Provides advice on IPR protection, including information on the registration of patents and trademarks.
Last Published: 9/30/2019
Several general principles are important for effective management of intellectual property (IP) rights in Canada. It is important to have an overall strategy to protect your IP. IP may be protected differently in Canada and in the United States, and the scope of protection may be different. Rights must be registered and enforced in Canada under local laws. For example, your U.S. trademark and patent registrations will not protect you in Canada. There is no such thing as an "international copyright" that will automatically protect an author’s writings throughout the entire world. Protection against unauthorized use in a country depends on the national laws of that country.

Granting patent registrations is generally based on first-to-file or first-to-invent, depending on the country. Similarly, registering trademarks is based on a first-to-file or first-to-use, depending on the country, so you should consider how to obtain patent and trademark protection before introducing your products or services to the Canadian market. It is vital that companies understand that intellectual property is primarily a private right and that the United States government cannot enforce rights for private individuals in Canada. It is the responsibility of the rights holders to register, protect, and enforce their rights where relevant, retaining their own counsel and advisors. Companies may wish to seek advice from local attorneys or IP consultants who are experts in Canadian law. The United States Commercial Service can provide a list of local lawyers upon request. For more information, visit:

Although the United States government stands ready to assist, there is little the government can do if the rights holders have not taken the fundamental steps necessary to secure and enforce their IP rights in a timely fashion. Moreover, in many countries, rights holders who delay enforcing their rights in a mistaken belief that the United States government can provide a political resolution to a legal problem may find that their rights have been eroded or abrogated due to legal doctrines such as statutes of limitations, laches, estoppel, or unreasonable delay in prosecuting a lawsuit. In no instance should U.S. government advice be a substitute for the responsibility of a rights holder promptly to pursue its case.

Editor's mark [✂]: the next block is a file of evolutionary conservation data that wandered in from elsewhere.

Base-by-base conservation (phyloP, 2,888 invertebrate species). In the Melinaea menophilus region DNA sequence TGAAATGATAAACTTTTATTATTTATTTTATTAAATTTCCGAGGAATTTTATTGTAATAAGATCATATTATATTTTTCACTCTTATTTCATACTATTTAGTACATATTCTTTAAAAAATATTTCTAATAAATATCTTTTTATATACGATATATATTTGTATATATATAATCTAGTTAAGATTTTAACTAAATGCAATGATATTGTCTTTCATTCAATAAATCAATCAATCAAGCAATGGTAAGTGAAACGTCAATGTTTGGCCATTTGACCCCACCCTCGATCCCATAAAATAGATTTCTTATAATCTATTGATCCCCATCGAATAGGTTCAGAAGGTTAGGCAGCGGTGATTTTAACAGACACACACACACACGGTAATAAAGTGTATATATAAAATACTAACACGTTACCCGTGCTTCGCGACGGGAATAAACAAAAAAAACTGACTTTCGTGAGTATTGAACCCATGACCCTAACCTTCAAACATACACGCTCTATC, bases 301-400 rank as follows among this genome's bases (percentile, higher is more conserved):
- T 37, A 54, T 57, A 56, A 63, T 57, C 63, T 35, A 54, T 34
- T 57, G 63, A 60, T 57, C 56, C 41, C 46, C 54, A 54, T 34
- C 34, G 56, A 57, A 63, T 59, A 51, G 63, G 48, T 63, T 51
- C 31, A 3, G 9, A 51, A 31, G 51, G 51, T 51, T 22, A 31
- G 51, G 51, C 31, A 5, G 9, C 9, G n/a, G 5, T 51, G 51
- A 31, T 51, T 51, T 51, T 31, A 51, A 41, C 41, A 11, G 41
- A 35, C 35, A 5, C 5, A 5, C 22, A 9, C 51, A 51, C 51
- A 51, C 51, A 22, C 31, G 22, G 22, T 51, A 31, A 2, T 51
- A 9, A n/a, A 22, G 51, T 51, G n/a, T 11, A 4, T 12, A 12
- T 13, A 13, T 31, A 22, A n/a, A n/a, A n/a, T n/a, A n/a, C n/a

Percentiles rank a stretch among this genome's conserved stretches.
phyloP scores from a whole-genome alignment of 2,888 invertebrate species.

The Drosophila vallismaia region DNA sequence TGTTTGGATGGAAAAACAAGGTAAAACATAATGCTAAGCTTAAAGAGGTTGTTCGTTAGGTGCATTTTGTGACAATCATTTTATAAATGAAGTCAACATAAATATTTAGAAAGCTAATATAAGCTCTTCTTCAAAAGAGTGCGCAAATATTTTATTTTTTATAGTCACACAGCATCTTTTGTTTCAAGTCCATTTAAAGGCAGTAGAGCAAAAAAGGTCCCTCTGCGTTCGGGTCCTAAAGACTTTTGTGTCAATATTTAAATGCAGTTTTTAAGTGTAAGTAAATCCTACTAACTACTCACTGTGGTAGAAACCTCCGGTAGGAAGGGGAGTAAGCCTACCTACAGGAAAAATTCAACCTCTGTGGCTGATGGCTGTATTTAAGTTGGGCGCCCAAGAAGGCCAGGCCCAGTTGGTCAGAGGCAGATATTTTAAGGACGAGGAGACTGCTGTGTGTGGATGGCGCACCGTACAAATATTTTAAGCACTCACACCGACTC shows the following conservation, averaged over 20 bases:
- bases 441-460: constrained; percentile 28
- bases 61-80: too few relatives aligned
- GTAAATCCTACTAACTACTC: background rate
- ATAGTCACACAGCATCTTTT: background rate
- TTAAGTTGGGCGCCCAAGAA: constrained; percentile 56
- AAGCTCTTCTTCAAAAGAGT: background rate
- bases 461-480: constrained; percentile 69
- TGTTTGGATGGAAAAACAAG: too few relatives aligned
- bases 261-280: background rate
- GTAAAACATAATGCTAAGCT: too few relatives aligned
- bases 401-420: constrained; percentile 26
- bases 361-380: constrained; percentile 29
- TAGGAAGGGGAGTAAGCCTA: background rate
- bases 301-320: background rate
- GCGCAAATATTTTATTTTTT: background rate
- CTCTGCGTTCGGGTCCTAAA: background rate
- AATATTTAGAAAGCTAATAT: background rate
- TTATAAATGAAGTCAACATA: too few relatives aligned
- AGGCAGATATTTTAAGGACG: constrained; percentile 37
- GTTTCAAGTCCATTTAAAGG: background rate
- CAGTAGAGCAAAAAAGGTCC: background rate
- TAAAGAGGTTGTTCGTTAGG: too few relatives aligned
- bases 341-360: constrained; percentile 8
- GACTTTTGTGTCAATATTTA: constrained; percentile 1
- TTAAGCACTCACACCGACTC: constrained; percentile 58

It is always advisable to conduct due diligence on potential partners. A good partner is an important ally in protecting IP rights. Consider carefully whether to permit your partner to register your IP rights on your behalf. Doing so may create a risk that your partner will list itself as the IP owner and fail to transfer the rights should the partnership end. Keep an eye on your cost structure and reduce the margins (and the incentive) of would-be bad actors. Work with legal counsel familiar with Canadian laws to create a solid contract that includes non-compete clauses and confidentiality/non-disclosure provisions.

Small and medium-size companies should understand the importance of working with trade associations and organizations to support IP protection and stop counterfeiting. There are several organizations based in Canada and the United States, including:

The United States Chamber and Local American Chambers of Commerce:
American Chamber of Commerce in Canada:
National Association of Manufacturers (NAM):
International Trademark Association (INTA):
International Anti-Counterfeiting Coalition (IACC):
Pharmaceutical Research and Manufacturers of America (PhRMA):